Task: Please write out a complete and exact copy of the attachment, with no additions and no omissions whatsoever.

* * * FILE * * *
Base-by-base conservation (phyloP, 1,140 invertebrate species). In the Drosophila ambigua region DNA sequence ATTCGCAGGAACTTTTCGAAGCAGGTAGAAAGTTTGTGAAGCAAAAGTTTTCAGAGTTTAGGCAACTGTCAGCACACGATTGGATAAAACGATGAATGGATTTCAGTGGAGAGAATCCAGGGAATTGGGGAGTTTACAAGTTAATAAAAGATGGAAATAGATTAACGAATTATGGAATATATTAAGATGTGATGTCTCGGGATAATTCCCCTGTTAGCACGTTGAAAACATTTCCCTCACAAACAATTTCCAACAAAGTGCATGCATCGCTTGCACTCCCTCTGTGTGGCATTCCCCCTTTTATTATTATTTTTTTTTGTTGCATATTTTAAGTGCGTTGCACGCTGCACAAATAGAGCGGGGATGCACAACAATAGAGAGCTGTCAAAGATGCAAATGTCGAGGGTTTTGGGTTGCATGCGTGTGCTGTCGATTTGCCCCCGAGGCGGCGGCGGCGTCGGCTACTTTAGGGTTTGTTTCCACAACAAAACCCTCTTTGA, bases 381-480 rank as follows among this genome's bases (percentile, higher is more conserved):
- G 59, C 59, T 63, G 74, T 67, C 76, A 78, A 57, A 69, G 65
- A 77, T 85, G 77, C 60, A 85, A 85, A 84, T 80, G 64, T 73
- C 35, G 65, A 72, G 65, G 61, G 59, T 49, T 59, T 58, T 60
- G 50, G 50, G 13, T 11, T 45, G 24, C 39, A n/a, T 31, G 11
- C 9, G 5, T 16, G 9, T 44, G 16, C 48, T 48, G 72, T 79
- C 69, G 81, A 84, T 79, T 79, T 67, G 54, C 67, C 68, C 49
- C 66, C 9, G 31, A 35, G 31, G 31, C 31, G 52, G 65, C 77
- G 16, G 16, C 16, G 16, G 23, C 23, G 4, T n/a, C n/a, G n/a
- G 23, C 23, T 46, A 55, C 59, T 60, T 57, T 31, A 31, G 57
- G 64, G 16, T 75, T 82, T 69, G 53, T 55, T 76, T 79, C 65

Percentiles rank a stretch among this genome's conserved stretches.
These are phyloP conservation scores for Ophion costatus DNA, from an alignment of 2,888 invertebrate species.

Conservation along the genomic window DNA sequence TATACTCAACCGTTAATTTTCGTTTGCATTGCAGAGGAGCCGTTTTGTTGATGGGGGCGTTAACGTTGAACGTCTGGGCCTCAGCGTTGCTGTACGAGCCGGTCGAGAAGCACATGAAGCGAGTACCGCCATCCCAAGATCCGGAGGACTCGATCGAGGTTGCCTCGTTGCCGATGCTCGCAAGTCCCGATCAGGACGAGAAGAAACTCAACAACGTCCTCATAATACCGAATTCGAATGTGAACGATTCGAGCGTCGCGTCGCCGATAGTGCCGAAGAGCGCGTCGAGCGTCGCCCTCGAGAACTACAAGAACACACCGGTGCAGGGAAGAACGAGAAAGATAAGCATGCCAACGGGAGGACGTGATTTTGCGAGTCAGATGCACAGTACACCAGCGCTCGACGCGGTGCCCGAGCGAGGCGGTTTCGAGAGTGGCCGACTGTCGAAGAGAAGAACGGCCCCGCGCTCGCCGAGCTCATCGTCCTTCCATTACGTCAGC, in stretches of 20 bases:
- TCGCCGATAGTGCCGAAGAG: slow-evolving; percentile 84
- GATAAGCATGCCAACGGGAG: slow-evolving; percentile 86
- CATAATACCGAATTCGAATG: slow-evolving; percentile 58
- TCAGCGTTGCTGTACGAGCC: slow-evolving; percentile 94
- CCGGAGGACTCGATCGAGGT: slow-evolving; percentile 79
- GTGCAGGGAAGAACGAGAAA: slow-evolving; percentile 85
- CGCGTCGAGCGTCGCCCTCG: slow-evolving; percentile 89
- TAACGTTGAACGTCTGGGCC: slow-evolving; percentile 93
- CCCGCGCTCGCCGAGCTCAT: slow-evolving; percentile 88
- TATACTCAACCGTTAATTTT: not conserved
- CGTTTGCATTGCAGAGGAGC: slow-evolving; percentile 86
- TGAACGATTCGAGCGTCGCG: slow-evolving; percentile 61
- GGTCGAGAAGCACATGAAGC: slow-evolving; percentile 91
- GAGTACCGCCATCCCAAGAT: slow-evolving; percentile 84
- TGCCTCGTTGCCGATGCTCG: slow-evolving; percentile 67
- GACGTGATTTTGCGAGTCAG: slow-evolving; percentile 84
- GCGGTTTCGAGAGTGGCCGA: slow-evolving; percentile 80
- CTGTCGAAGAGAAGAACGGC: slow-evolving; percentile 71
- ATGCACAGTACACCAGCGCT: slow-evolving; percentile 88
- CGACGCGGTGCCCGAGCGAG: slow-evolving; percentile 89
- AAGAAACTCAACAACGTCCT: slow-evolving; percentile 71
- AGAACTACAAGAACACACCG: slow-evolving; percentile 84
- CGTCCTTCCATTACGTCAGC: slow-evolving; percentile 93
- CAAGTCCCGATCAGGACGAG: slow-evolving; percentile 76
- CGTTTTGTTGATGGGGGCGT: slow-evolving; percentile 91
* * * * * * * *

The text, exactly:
Base-by-base conservation (phyloP, 1,140 invertebrate species). In the Drosophila ambigua region DNA sequence ATTCGCAGGAACTTTTCGAAGCAGGTAGAAAGTTTGTGAAGCAAAAGTTTTCAGAGTTTAGGCAACTGTCAGCACACGATTGGATAAAACGATGAATGGATTTCAGTGGAGAGAATCCAGGGAATTGGGGAGTTTACAAGTTAATAAAAGATGGAAATAGATTAACGAATTATGGAATATATTAAGATGTGATGTCTCGGGATAATTCCCCTGTTAGCACGTTGAAAACATTTCCCTCACAAACAATTTCCAACAAAGTGCATGCATCGCTTGCACTCCCTCTGTGTGGCATTCCCCCTTTTATTATTATTTTTTTTTGTTGCATATTTTAAGTGCGTTGCACGCTGCACAAATAGAGCGGGGATGCACAACAATAGAGAGCTGTCAAAGATGCAAATGTCGAGGGTTTTGGGTTGCATGCGTGTGCTGTCGATTTGCCCCCGAGGCGGCGGCGGCGTCGGCTACTTTAGGGTTTGTTTCCACAACAAAACCCTCTTTGA, bases 381-480 rank as follows among this genome's bases (percentile, higher is more conserved):
- G 59, C 59, T 63, G 74, T 67, C 76, A 78, A 57, A 69, G 65
- A 77, T 85, G 77, C 60, A 85, A 85, A 84, T 80, G 64, T 73
- C 35, G 65, A 72, G 65, G 61, G 59, T 49, T 59, T 58, T 60
- G 50, G 50, G 13, T 11, T 45, G 24, C 39, A n/a, T 31, G 11
- C 9, G 5, T 16, G 9, T 44, G 16, C 48, T 48, G 72, T 79
- C 69, G 81, A 84, T 79, T 79, T 67, G 54, C 67, C 68, C 49
- C 66, C 9, G 31, A 35, G 31, G 31, C 31, G 52, G 65, C 77
- G 16, G 16, C 16, G 16, G 23, C 23, G 4, T n/a, C n/a, G n/a
- G 23, C 23, T 46, A 55, C 59, T 60, T 57, T 31, A 31, G 57
- G 64, G 16, T 75, T 82, T 69, G 53, T 55, T 76, T 79, C 65

Percentiles rank a stretch among this genome's conserved stretches.
These are phyloP conservation scores for Ophion costatus DNA, from an alignment of 2,888 invertebrate species.

Conservation along the genomic window DNA sequence TATACTCAACCGTTAATTTTCGTTTGCATTGCAGAGGAGCCGTTTTGTTGATGGGGGCGTTAACGTTGAACGTCTGGGCCTCAGCGTTGCTGTACGAGCCGGTCGAGAAGCACATGAAGCGAGTACCGCCATCCCAAGATCCGGAGGACTCGATCGAGGTTGCCTCGTTGCCGATGCTCGCAAGTCCCGATCAGGACGAGAAGAAACTCAACAACGTCCTCATAATACCGAATTCGAATGTGAACGATTCGAGCGTCGCGTCGCCGATAGTGCCGAAGAGCGCGTCGAGCGTCGCCCTCGAGAACTACAAGAACACACCGGTGCAGGGAAGAACGAGAAAGATAAGCATGCCAACGGGAGGACGTGATTTTGCGAGTCAGATGCACAGTACACCAGCGCTCGACGCGGTGCCCGAGCGAGGCGGTTTCGAGAGTGGCCGACTGTCGAAGAGAAGAACGGCCCCGCGCTCGCCGAGCTCATCGTCCTTCCATTACGTCAGC, in stretches of 20 bases:
- TCGCCGATAGTGCCGAAGAG: slow-evolving; percentile 84
- GATAAGCATGCCAACGGGAG: slow-evolving; percentile 86
- CATAATACCGAATTCGAATG: slow-evolving; percentile 58
- TCAGCGTTGCTGTACGAGCC: slow-evolving; percentile 94
- CCGGAGGACTCGATCGAGGT: slow-evolving; percentile 79
- GTGCAGGGAAGAACGAGAAA: slow-evolving; percentile 85
- CGCGTCGAGCGTCGCCCTCG: slow-evolving; percentile 89
- TAACGTTGAACGTCTGGGCC: slow-evolving; percentile 93
- CCCGCGCTCGCCGAGCTCAT: slow-evolving; percentile 88
- TATACTCAACCGTTAATTTT: not conserved
- CGTTTGCATTGCAGAGGAGC: slow-evolving; percentile 86
- TGAACGATTCGAGCGTCGCG: slow-evolving; percentile 61
- GGTCGAGAAGCACATGAAGC: slow-evolving; percentile 91
- GAGTACCGCCATCCCAAGAT: slow-evolving; percentile 84
- TGCCTCGTTGCCGATGCTCG: slow-evolving; percentile 67
- GACGTGATTTTGCGAGTCAG: slow-evolving; percentile 84
- GCGGTTTCGAGAGTGGCCGA: slow-evolving; percentile 80
- CTGTCGAAGAGAAGAACGGC: slow-evolving; percentile 71
- ATGCACAGTACACCAGCGCT: slow-evolving; percentile 88
- CGACGCGGTGCCCGAGCGAG: slow-evolving; percentile 89
- AAGAAACTCAACAACGTCCT: slow-evolving; percentile 71
- AGAACTACAAGAACACACCG: slow-evolving; percentile 84
- CGTCCTTCCATTACGTCAGC: slow-evolving; percentile 93
- CAAGTCCCGATCAGGACGAG: slow-evolving; percentile 76
- CGTTTTGTTGATGGGGGCGT: slow-evolving; percentile 91